North Carolina’s natural world on ‘Bookwatch’
Tom Earnhardt talks about “Crossroads of the Natural World: Exploring North Carolina with Tom Earnhardt” on North Carolina Bookwatch today at noon and Thursday at 5 p.m.
Earnhardt is a cheerleader for natural biodiversity in North Carolina’s environment from the sub-tropical at Bald Head Island south of Wilmington to the sub-arctic conditions at Mount Mitchell and the other 6,000 feet-plus peaks in our state.
He emphasizes the interdependency of various plants and animals upon each other. “Diverse, abundant flora,” he says, “supports diverse, abundant fauna. Each plant and animal in the forest is part of a food web, with the success or failure of each species tied to one another.”
With the help of illustrations in his beautiful new book, “Crossroads of the Natural World,” he explains that in the Great Dismal Swamp, numerous Zebra Swallowtail butterflies “exist there only because the swamp is dotted with Pawpaw patches along the forest edges.”
Pawpaw, according to Earnhardt, is the sole host plant used by that species of butterfly. No Pawpaw, no Zebra Swallowtails.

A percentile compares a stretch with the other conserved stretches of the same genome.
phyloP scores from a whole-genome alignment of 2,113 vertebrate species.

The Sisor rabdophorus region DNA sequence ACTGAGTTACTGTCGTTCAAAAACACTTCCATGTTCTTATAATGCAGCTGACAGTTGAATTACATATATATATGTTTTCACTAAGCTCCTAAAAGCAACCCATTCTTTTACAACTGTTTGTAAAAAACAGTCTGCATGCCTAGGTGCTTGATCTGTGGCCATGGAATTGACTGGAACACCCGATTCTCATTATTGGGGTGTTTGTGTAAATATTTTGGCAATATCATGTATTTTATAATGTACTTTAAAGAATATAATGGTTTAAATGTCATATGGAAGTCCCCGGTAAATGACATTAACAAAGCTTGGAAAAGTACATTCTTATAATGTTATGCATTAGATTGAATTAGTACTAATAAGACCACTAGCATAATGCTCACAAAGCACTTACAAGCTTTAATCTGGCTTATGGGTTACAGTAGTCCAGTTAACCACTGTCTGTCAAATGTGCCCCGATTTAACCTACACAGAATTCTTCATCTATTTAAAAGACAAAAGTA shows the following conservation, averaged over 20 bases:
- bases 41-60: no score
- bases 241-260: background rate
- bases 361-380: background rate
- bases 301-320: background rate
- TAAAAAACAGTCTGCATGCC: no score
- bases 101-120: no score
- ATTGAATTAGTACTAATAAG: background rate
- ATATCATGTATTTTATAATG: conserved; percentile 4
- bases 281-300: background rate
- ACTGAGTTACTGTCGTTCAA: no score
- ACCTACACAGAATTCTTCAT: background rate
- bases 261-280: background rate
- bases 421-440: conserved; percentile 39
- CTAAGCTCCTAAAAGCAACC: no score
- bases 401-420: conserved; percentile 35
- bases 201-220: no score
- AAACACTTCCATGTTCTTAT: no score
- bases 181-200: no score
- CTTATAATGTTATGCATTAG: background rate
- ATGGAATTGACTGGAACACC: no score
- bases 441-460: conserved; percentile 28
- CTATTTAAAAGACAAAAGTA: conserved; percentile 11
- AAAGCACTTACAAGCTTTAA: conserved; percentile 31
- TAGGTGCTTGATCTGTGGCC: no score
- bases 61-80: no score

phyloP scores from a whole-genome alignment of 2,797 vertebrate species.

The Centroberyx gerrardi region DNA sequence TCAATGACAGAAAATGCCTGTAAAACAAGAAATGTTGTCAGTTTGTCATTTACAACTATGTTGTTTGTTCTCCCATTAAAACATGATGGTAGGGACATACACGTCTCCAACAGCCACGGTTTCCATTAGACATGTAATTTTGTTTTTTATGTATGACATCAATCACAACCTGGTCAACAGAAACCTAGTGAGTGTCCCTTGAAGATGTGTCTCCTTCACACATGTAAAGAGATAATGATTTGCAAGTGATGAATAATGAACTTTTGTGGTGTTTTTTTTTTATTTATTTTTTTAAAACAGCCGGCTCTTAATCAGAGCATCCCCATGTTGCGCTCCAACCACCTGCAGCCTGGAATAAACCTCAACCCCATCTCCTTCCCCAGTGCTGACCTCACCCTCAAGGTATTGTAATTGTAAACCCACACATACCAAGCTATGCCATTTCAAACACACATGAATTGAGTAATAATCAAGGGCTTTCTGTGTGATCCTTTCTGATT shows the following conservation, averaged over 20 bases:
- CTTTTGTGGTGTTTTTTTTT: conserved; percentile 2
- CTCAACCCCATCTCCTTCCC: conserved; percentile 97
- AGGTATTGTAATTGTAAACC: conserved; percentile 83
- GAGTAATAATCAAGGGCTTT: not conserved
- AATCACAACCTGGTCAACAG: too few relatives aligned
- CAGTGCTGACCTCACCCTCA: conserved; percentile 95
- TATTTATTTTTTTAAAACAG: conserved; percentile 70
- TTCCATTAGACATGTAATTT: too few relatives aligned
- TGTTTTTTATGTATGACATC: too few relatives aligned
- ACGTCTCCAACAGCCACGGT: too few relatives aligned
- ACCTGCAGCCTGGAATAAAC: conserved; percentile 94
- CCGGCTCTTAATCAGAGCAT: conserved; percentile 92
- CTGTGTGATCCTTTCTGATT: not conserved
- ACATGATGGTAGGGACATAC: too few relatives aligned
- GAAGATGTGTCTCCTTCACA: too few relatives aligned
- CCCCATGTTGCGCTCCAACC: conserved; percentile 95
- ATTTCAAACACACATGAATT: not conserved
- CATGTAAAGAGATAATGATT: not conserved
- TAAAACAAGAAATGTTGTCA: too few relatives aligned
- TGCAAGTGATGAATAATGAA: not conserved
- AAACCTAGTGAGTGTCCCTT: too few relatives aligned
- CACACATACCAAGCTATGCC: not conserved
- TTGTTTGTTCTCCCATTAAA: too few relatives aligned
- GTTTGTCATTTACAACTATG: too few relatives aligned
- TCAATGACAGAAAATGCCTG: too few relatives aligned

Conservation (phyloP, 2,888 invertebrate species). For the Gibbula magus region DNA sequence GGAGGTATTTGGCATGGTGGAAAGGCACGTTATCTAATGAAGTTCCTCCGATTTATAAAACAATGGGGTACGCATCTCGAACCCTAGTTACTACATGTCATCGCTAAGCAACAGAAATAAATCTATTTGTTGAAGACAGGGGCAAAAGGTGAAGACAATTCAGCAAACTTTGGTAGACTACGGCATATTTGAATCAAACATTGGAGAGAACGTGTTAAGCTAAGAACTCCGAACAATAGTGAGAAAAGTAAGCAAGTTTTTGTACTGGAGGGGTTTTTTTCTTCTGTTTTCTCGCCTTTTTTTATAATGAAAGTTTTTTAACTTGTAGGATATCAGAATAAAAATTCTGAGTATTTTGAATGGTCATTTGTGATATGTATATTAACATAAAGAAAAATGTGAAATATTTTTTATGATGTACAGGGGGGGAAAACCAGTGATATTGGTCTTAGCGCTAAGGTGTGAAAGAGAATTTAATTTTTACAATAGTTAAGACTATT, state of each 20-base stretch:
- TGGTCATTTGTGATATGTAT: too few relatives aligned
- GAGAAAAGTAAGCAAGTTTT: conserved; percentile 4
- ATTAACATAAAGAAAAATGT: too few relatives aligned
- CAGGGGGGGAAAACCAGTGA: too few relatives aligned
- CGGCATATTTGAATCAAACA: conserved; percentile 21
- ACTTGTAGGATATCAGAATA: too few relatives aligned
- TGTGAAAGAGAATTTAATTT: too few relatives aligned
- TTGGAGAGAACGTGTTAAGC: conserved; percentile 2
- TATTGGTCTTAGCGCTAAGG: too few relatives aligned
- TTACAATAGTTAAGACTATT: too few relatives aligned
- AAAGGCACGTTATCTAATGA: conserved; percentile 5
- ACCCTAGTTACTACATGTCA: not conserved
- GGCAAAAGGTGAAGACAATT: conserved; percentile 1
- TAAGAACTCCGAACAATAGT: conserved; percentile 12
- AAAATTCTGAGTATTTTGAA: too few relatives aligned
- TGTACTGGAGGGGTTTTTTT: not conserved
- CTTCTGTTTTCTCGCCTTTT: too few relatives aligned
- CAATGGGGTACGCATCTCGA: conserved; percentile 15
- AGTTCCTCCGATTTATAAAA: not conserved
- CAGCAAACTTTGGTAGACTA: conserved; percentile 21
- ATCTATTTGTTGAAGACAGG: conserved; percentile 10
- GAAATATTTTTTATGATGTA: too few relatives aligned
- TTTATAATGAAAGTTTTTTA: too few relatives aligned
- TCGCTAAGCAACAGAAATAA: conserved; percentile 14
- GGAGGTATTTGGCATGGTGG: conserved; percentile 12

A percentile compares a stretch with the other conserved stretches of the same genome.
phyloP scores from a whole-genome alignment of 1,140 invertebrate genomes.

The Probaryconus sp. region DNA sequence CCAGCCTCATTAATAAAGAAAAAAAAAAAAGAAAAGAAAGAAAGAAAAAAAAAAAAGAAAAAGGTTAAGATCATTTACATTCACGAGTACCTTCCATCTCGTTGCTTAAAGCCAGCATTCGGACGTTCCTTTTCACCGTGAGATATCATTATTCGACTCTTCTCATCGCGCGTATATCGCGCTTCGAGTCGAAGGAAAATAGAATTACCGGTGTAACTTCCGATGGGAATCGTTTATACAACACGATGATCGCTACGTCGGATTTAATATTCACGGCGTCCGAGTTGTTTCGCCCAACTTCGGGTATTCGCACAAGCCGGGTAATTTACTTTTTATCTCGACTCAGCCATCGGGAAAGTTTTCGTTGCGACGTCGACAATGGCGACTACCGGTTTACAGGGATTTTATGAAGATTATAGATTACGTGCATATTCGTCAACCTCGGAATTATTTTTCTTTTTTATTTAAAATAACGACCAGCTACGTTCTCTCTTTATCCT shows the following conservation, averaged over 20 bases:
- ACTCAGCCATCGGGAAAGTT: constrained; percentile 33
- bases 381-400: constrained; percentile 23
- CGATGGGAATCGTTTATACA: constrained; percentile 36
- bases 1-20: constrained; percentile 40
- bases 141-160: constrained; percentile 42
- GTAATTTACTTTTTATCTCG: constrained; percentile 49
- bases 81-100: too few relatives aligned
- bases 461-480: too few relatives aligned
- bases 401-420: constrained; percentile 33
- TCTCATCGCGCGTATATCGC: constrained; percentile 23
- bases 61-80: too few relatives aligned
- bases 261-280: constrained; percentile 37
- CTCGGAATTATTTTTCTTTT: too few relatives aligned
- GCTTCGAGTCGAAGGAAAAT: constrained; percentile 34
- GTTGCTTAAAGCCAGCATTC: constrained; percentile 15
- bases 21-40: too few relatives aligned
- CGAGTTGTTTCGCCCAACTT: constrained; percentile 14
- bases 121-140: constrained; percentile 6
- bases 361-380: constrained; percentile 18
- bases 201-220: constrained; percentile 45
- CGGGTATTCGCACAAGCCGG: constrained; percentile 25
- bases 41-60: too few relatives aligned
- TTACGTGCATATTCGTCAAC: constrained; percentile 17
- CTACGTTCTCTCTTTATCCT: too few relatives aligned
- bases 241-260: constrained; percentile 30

Earnhardt shows that he is worried about this rich diversity as he explains that this interdependency and balance is in danger.
More than 300 acres of natural North Carolina lands are being converted to development each day. The natural fauna and flora are ripped out, and bit-by-bit the ecosystem is being eaten away.
He writes, “Unless we change the ways we manage new development, there is a growing risk that we will rapidly lose the diverse, native landscape that has helped us to find what many writers referred to as our ‘sense of place.’ ”
“Bookwatch” this week:
Today at noon: Tom Earnhardt
Thursday, July 24 at 5 p.m., Tom Earnhardt
On UNC MX (Time Warner 1276)
Wednesday, July 23 at 11 a.m.: Tom Earnhardt
At 11:30 a.m. and 4:30 p.m., Joseph Bathanti, author of “Coventry”
Friday, July 25 at 9 p.m. Alena Graedon, author of “The Word Exchange”